Persecution in Turkmenistan continues with restriction on Religious literature. In this case, a woman reading Christian literature at work. After her boss complained to officials they showed up at her house, confiscated all religious material, and then proceeded to the house of the man who gave her the literature and confiscated his religious material as well.
“Religious literature is under tight state control. No religious literature may be published in Turkmenistan or imported into the country without permission from the Gengesh. Each title and the number of copies must be specifically approved. State postal authorities hold all religious literature received from abroad, releasing it only when the Gengesh has given written approval. The few books that are approved are stamped as approved by the Gengesh.”
After an absurd sentencing of an American Christian to 15 years’ hard labor, North Korea shows no signs of releasing the U.S. tour operator, solidifying its reputation as the world’s worst persecutor of Christians.
Indonesian President Yudhoyono intends to accept an award for promoting religious freedom at the end of May despite several protests from Christians and other religious minorities. Christians say the president does not deserve an award for religious freedom when incidents of persecution against Christians have risen considerably under his administration. In 2012, ICC estimates that at least 50 churches were forcibly shut down by local authorities across Indonesia at the behest of radical Islamic organizations. In addition threats against Christians on the island of Sulawesi continue on a regular basis.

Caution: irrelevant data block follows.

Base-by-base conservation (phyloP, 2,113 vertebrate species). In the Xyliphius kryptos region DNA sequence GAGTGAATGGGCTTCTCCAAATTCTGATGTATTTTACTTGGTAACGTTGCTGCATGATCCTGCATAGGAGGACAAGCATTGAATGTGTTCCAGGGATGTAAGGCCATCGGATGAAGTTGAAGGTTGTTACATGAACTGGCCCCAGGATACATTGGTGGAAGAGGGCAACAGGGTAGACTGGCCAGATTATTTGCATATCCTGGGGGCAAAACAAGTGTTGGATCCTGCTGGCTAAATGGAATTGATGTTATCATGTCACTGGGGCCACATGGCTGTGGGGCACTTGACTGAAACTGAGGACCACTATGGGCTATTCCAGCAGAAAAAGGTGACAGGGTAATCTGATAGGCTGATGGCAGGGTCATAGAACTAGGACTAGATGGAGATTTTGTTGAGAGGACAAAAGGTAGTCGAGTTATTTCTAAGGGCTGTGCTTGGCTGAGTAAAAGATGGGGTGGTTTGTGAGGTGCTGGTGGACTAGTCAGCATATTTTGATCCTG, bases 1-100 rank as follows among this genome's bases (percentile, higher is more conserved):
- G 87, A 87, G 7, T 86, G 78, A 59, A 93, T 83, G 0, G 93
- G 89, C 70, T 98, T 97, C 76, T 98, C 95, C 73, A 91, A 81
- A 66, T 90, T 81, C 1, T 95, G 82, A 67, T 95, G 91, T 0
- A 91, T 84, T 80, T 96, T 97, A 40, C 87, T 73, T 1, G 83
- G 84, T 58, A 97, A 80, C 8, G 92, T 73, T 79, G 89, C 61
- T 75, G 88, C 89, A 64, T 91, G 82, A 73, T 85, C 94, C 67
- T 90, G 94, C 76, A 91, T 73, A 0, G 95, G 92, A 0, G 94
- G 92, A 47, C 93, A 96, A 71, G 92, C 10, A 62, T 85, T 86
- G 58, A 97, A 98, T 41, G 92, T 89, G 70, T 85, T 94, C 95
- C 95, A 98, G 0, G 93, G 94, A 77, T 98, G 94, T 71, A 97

With the persecution of Christians increasing in Bangladesh the World Council of Churches has reached out to believers in the country to express solidarity.
A car bombing following Pakistan’s elections significantly damaged a church and wounded several Christians, Agenzia Fides reports. Eight people were killed in the attack, which was politically motivated and unlikely meant to target the church.
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ICC is constantly monitoring the state of Christian persecution in countries around the world and looking for ways that we can act as bridge between our supporters and the persecuted church. Beyond the projects you see above, we are working in many other areas to provide practical assistance to our brothers and sisters in Christ. View our other projects page to understand more of our work and keep up to date on our current projects.